Sailing on air - Applications of air cavity and air lubrication to ship
In 1883 the inventor Gustav de Laval experimented with releasing compressed air along the girths of numerous sections on the hull of a test boat. He had hoped that a thin layer of air would adhere to the hull. However, air bubbles formed instead and there was no detectable reduction in resistance. The following is a selection of air lubricated/air supported concepts related to SSPA’s activities.
In the early 1940s SSPA model tested high speed hull concepts with air injection for the Swedish defense force for typical application to a 20m MTB. (Larger models were also tested outdoors.) The following hull bottom configurations were tested: V-shaped bottoms with and without forced air supply through transverse slits, stepped hulls with natural and forced air supply and stepped hulls with up to four steps with air supply.
For the V-bottom with slits 30–40% resistance reduction was obtained between FnD=3 and 5. The concepts made use of a combination of air lubrication, air cavity and bottom ventilation.
In the late 1940s SSPA experimented with air lubrication/-air cavity on a towed barge. The measurements revealed difficulties maintaining the air inside the chamber. Loss of transverse stability was also a problem.
In the 1980s, interest in SES vessels (side keel catamarans with flexible skirts) was booming. SSPA model tested several concepts. One concept led to construction of the stealth attack craft “Smyge”. SSPA also developed a computer program for dynamic simulation of SES seakeeping behavior (SEASES).
The wear and flexibility of the SES skirts caused several investigators to look into rigid constructions. One such concept was a model of a 40m passenger catamaran tested by SSPA on behalf of the Norwegian company Effect Ships International AS (ESI) around 1998. Compared to a similar State Of the Art (SOA) catamaran (a concept that SSPA had tested extensively) the resistance reduction was estimated in excess of 30 % at 50 to 60 knots.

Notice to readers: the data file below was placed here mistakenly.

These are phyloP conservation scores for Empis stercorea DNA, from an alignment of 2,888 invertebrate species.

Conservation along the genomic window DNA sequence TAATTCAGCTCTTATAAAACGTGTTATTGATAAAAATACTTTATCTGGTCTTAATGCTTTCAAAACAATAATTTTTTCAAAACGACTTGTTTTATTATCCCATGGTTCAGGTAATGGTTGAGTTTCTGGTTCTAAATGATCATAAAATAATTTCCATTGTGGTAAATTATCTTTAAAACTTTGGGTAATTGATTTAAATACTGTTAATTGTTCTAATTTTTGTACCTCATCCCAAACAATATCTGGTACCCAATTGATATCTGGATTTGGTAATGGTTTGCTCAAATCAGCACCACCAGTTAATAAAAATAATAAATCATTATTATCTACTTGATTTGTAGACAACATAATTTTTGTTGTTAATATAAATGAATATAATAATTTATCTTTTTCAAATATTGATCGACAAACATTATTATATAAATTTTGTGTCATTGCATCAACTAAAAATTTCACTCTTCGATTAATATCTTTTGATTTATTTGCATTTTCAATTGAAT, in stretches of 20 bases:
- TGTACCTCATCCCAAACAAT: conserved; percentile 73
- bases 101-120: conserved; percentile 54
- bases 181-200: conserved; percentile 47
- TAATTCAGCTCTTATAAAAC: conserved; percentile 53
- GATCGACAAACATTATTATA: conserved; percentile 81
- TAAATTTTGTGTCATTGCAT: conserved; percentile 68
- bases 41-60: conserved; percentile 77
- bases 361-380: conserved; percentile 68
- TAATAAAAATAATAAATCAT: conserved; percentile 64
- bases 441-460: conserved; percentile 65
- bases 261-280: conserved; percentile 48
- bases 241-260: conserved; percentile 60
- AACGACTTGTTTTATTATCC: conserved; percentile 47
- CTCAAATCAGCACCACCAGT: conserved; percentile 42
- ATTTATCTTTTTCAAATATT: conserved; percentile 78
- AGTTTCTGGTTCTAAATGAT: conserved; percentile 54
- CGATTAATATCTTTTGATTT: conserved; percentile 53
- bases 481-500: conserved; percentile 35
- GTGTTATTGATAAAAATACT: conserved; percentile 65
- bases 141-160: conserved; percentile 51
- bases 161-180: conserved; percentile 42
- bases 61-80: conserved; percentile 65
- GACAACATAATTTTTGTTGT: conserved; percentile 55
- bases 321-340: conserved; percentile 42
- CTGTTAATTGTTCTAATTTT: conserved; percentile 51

The promising result eventually led to a European project, “EFFISES”, headed by ESI, which ran during 2001-2004. As a major participant, SSPA was responsible for hull design and model testing of one high speed 40m (E40) and one semi-displacement 125m (E125) hull concept. Both were catamarans with an air chamber in each hull bottom. In total, seven configurations of the “rigid skirt” concept were investigated. Significant resistance reduction was found for speeds above some 35 (E40) alt. 45 (E125) knots. 10 m demonstrator scale models were manufactured and tested at various sites in Europe. After many experiments on the E40 hull the propulsion water jets, located inside the air chambers, functioned successfully without air suction.
After its participation in the “EFFISES” project SSPA has been involved with designing concepts for ESI. This eventually led to a new idea of combining side hulls (containing the drive system) with an ordinary planing fore body and closing flaps at the rear of the air chamber. A 19.5m, 22 ton hull of that type was launched in 2010. It was equipped for measuring propeller torque & rpm/power, fuel consumption, cushion pressure and air supply power. It also had video-cameras installed inside the air chamber. During repeated tests, a 50% reduction of fuel consumption (propulsion + air supply) was measured at 30 knots by an independent observer, compared to a similar SOA mono hull yacht (same dimensions and weight). This concept won the 2011 European Power Boat of the Year Innovation Award.
Take a look at the video clip "Air Supported Vessel (ASV) tested in Turkey 2011" (by Båttv.no)
During the last decade several applications of Air Cushion Support to slow speed applications have been considered. SSPA has been involved in hull design and model testing of a number of projects for example comprising tanker and Ro-Ro vessels. In all, several dozen versions have been investigated. Particularly within the P-MAX air project (ship-owner Stena) extensive investigations have been made on cavity geometry and hull shape. For that concept a large scale model was built in order to learn about any possible scale effects when extrapolating to ship size. Powering, manoeuvring, sea-keeping and cushion performance were studied. This valuable information will provide the foundation for more reliable full-scale predictions in the future.
In the 1970s air lubrication experiments were performed in SSPA’s cavitation tunnel by injecting micro bubbles through a porous surface layer on a flat plate.
During the last decade, SSPA has participated in EU-projects concerning air lubrication as well as air cavity applications (SMOOTH). Measurements on a hull model with segmented air chambers provided good insight into the potential issues. Several investigations on a flat plate with micro bubble injection at the leading edge were also performed as part of an EU project. Near the air outlet, up to 24% skin friction reduction could be realized. However further investigation revealed that most of the reduction was present only close to the air outlet.